My favorite Vonnegut novel, Cat's Cradle (1963), is just $1.99 as a Kindle ebook today. I read it when I was about 12 or 13, and the idea of "Ice-nine" has intrigued me ever since. Ice-nine, as described in the novel, is a stable form of water that's solid at room temperature, and doesn't melt until it reaches 114.4 °F. If you drop a bit of Ice-nine into a glass of ordinary water, it will work like a seed crystal and turn all the water in the glass into a solid. If you toss an Ice-nine cube into a lake on a warm summer day, the whole lake will freeze over.
Vonnegut came across the idea while working at General Electric:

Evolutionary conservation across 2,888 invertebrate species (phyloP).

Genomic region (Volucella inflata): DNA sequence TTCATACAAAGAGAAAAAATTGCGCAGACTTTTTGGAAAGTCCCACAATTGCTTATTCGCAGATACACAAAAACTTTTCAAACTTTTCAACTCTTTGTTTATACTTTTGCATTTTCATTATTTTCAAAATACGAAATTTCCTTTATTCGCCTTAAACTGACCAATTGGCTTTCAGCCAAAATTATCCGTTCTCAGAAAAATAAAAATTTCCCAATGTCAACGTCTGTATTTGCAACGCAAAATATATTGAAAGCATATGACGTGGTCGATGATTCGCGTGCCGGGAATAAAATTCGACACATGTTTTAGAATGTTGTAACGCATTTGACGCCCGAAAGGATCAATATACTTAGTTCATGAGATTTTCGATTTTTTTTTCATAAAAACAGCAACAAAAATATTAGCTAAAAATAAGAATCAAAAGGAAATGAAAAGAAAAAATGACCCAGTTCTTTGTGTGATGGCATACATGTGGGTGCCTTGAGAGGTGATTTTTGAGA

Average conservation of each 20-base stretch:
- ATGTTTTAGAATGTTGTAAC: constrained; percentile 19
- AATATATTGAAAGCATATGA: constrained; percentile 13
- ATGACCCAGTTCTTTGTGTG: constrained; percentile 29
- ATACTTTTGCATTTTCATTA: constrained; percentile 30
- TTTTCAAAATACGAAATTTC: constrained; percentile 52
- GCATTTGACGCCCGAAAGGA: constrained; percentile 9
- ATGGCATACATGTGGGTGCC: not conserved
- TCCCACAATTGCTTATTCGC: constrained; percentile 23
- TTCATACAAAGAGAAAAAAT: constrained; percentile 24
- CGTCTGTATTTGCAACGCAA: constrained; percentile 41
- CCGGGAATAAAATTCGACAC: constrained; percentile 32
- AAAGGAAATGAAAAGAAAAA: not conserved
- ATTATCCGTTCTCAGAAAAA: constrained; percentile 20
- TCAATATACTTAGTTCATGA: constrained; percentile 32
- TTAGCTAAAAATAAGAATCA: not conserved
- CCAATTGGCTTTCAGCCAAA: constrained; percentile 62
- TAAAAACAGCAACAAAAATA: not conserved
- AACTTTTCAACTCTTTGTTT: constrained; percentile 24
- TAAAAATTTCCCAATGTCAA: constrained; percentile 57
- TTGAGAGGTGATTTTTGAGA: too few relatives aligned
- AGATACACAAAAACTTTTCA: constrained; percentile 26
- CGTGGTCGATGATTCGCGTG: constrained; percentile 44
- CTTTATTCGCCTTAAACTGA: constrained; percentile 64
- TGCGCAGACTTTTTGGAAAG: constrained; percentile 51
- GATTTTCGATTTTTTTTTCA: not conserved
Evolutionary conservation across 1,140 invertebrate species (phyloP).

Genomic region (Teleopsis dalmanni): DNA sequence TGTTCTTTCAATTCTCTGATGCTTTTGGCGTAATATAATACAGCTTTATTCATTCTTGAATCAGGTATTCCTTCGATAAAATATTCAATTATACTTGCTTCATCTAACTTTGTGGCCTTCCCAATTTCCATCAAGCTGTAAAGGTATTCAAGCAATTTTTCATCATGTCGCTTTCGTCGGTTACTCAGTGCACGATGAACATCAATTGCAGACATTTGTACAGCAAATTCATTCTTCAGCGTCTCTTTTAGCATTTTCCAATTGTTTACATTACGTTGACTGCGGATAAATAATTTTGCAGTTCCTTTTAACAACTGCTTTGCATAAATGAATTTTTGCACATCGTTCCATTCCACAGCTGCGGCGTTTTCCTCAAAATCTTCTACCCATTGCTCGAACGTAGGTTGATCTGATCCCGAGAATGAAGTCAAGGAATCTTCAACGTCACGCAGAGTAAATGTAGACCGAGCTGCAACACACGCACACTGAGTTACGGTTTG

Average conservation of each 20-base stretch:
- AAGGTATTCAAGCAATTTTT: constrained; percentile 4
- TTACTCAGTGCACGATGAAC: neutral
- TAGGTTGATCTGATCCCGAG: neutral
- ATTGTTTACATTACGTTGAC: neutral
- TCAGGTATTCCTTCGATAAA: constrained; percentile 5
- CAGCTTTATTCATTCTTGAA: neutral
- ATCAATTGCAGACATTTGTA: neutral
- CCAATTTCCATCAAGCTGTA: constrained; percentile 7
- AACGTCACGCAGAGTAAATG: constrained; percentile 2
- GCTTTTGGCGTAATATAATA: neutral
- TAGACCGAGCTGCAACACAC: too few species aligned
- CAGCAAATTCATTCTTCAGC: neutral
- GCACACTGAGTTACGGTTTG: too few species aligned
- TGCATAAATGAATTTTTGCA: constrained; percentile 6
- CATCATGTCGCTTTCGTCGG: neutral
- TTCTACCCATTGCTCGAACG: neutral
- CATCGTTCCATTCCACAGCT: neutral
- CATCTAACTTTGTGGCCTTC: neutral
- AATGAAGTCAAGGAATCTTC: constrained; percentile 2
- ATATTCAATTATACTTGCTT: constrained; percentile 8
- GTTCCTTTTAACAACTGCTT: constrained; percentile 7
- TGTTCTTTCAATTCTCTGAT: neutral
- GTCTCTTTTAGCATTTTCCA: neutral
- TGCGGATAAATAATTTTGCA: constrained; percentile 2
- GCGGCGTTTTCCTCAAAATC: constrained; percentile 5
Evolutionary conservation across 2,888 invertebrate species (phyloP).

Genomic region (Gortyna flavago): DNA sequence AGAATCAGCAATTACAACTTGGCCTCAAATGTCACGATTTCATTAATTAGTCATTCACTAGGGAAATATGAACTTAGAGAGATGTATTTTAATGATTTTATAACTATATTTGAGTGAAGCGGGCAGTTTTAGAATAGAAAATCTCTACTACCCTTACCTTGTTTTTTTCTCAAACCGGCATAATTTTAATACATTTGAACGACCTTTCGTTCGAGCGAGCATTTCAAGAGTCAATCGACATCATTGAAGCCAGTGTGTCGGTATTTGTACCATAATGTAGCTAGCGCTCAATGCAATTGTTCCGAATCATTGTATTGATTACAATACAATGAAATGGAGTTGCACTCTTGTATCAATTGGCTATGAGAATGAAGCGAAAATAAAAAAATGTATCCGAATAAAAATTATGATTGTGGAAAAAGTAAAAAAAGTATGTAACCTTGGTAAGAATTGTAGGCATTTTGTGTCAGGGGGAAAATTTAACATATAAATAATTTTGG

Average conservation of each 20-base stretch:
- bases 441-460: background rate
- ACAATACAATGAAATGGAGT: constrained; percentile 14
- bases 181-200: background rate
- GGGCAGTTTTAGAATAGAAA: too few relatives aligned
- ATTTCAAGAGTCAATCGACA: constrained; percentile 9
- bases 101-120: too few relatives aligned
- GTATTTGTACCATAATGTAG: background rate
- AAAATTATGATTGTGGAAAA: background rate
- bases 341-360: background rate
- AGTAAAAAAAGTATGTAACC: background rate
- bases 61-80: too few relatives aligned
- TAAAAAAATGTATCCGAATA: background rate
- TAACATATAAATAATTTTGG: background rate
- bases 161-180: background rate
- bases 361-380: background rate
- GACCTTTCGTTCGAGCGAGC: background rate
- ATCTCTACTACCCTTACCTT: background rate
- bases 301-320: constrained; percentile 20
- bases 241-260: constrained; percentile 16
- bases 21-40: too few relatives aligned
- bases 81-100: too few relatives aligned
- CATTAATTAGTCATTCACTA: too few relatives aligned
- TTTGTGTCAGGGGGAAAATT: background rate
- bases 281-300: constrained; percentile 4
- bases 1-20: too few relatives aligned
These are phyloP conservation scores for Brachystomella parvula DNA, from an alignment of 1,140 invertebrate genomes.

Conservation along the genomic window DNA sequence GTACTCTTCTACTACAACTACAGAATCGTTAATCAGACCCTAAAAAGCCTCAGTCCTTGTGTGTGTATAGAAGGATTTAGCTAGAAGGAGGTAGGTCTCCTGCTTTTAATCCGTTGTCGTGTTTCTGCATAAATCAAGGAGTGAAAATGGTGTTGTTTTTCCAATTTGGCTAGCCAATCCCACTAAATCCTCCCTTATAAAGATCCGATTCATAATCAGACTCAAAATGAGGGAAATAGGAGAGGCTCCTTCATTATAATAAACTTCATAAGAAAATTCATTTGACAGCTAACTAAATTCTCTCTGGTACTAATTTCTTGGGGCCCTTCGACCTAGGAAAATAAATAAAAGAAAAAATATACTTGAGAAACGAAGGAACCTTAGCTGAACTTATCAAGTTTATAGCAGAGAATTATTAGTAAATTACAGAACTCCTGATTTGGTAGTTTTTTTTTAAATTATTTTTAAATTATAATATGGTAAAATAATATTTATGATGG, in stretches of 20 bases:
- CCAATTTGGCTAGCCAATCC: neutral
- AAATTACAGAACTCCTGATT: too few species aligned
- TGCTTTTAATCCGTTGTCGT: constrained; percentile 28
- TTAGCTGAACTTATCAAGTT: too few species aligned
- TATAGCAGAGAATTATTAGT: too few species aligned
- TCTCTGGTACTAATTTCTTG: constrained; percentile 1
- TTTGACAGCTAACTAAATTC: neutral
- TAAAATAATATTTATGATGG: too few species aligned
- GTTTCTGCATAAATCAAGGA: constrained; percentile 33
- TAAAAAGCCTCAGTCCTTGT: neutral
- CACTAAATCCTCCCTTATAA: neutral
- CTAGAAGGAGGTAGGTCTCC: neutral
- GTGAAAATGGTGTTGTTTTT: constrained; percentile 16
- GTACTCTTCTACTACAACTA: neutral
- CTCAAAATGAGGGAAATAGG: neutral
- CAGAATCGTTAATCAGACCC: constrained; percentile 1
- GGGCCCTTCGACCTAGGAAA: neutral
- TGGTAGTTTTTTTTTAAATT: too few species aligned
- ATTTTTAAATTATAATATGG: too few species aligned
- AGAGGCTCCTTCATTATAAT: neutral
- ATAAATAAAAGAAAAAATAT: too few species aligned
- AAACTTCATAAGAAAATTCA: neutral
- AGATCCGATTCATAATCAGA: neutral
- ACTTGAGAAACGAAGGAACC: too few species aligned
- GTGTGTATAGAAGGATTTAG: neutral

The author Vonnegut credits the invention of ice-nine to Irving Langmuir, who pioneered the study of thin films and interfaces. While working in the public relations office at General Electric, Vonnegut came across a story of how Langmuir, who won the 1932 Nobel Prize for his work at General Electric, was charged with the responsibility of entertaining the author H. G. Wells, who was visiting the company in the early 1930s. Langmuir is said to have come up with an idea about a form of solid water that was stable at room temperature in the hopes that Wells might be inspired to write a story about it. Apparently, Wells was not inspired and neither he nor Langmuir ever published anything about it. After Langmuir and Wells had died, Vonnegut decided to use the idea in his book Cat's Cradle.